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Dr Alex Ward, managing director at Razorbill Instruments, says “Nanosatellites could help scientists more accurately monitor the Earth, giving us unprecedented up-to-date views of what’s happening on our planet – including the effects of climate change.
“The Earth Observation data that is possible to collect from small satellites,” continues Alex, “could be vital in understanding the damage being done to our rainforests, providing pin-pointed relief to disaster areas, as well as providing vital insights to agriculture and logistics sectors.”
Started whilst its three founders were studying and working at St Andrew’s University, Razorbill Instruments is now 5 years old and the company’s products, which are designed and made in Scotland are being used around the world from Canada to South-Korea.
Now based at the Higgs Centre for Innovation, an ‘incubator’ hub for high tech start-ups at Royal Observatory Edinburgh, the company has maximised the opportunity to rub shoulders with the engineers from the UK ATC, who are based on the same site.
The UK ATC had been designing a ‘nanosatellite’: a tiny, toaster-sized satellite that is much cheaper and more environmentally friendly than a conventional satellite. These miniature spacecraft cost less than the cost of a luxury car to launch but can do the job of a traditional satellite that might cost in the region of a hundred million pounds.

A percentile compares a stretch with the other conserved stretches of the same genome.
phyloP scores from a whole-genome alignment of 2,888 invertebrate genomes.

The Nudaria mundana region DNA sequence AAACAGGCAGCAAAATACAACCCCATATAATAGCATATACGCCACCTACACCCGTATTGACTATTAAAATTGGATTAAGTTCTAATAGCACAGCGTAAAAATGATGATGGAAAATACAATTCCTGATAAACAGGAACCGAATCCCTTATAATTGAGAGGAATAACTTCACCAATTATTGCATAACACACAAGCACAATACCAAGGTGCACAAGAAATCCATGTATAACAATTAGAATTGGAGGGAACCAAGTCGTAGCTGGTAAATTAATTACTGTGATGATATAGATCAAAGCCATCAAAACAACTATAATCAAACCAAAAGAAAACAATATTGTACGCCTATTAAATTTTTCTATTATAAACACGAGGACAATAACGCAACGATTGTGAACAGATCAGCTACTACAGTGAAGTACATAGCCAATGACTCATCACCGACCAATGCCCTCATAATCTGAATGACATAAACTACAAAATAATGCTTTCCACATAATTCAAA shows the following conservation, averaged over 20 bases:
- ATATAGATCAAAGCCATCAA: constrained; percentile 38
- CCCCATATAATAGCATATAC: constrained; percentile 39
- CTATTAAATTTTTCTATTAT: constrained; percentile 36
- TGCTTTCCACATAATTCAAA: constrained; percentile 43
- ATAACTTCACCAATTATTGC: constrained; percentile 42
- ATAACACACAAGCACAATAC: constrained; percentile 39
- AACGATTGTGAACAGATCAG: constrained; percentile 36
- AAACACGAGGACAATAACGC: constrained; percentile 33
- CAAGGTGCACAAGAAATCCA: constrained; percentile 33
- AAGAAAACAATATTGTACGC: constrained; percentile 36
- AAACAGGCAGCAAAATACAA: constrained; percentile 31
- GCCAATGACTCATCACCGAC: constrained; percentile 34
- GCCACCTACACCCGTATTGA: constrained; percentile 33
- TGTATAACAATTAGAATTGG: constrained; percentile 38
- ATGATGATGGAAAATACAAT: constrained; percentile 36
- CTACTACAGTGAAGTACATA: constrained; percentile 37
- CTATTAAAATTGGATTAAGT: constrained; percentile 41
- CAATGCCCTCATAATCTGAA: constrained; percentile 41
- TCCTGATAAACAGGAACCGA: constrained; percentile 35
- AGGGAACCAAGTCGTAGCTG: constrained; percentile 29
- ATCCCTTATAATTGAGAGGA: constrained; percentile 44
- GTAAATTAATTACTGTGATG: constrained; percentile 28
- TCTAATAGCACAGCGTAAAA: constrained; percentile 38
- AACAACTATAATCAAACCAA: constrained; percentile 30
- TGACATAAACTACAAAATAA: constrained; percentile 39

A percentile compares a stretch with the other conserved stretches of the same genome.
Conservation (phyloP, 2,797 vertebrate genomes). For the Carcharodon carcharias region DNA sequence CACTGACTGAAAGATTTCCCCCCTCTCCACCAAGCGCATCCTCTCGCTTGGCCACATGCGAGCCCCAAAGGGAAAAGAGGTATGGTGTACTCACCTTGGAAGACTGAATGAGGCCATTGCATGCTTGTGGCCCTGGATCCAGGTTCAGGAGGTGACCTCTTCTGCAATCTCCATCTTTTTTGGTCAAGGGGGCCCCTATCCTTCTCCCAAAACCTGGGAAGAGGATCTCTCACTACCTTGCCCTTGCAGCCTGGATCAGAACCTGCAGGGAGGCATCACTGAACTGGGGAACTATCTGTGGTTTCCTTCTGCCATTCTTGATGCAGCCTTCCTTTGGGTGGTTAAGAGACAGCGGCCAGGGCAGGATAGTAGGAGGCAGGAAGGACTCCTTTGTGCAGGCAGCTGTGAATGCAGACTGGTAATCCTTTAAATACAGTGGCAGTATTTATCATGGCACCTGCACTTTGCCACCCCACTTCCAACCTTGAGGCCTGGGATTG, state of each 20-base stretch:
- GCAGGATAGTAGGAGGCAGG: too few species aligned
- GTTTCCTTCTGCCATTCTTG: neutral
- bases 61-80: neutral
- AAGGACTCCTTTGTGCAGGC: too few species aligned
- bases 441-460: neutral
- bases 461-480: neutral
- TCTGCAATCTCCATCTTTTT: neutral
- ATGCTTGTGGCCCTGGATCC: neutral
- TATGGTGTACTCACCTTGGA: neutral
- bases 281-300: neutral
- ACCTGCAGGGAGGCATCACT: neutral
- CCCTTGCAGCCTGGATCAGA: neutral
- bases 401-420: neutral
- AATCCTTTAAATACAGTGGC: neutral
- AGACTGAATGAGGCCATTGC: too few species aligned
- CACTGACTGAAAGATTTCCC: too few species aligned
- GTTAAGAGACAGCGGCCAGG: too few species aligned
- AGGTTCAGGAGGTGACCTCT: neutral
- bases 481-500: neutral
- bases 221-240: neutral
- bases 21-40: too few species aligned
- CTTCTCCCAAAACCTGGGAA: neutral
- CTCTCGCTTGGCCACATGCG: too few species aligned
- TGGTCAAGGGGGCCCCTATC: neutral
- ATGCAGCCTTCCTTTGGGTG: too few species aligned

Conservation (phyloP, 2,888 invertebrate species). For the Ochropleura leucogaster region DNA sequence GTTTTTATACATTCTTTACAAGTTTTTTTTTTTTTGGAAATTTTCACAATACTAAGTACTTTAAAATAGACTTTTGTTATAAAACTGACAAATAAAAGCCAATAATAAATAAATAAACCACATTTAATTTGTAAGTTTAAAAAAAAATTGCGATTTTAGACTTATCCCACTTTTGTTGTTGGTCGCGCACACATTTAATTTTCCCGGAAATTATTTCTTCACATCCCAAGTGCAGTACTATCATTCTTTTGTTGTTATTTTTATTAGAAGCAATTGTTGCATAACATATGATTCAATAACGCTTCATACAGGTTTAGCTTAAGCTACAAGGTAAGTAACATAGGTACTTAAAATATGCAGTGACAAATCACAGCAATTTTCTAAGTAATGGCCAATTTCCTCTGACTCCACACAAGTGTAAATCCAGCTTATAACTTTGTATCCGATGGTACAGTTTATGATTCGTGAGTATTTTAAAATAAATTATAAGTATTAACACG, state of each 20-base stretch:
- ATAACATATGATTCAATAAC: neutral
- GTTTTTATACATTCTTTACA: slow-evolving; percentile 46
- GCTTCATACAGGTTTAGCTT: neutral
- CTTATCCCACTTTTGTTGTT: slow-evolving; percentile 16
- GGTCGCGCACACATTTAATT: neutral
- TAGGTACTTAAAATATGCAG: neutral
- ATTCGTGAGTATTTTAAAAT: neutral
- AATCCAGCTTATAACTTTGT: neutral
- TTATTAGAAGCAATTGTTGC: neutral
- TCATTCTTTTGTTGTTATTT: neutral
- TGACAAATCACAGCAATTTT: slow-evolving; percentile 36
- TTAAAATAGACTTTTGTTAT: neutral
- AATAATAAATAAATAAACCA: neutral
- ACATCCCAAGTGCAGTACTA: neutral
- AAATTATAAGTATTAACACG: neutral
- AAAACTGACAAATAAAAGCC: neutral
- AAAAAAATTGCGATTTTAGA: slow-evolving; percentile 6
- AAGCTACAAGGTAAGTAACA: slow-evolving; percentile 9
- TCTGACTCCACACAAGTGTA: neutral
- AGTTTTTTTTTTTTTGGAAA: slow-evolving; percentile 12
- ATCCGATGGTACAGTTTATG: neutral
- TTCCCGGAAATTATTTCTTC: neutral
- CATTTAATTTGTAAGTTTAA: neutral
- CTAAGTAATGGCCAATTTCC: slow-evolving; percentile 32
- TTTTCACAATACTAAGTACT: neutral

These nifty nanosatellites, however, have one particular limitation. Because they are so small, they do not collect as much light, and produce quite blurry images. A satellite where the mirrors were folded for launch and unfurled in space, like the petals of a flower, could collect much more light and help produce sharper images. This solution would keep all the advantages of a nanosatellite while limiting the disadvantages. It was with this aim that the UK ATC developed HighRes.
To make a focussed image, however, these fold-out mirrors would need to be aligned to each other with almost unimaginable precision: after a violently bumpy rocket ride and automatically folding out in space, the mirrors would need to be aligned with an error smaller than a hundredth of the width of a human air. At the time, the only commercially available sensors that could measure this level of alignment were too bulky and consumed too much power to be used on such a small satellite.
Alex says “At Razorbill, we had already been playing around with an idea for a compact high precision sensor such as this, so it made perfect sense to join forces with the UK ATC engineers on this project. What is tremendously exciting is that future generations of this satellite, based on the UK ATC design, with Razorbill Instruments sensors, could change what we think is possible with a small satellite.”
Razorbill Instruments carried out the project to develop custom sensors for this, and similar satellites was partly funded by Scottish Enterprise, a government body that supports innovative companies in Scotland with additional funding from the European Regional Development Fund.
“For innovation to happen, the important thing is to get bright people in the same room having conversations about the projects they’re passionate about. We were very impressed with what the UK ATC engineers had achieved and it was exciting that Razorbill Instruments could offer one of the final pieces of the jigsaw puzzle to help them realize the huge potential of their nanosatellite. This project is a great example of the great outcomes that can be sparked by a chance encounter over a cup of tea,” concludes Alex.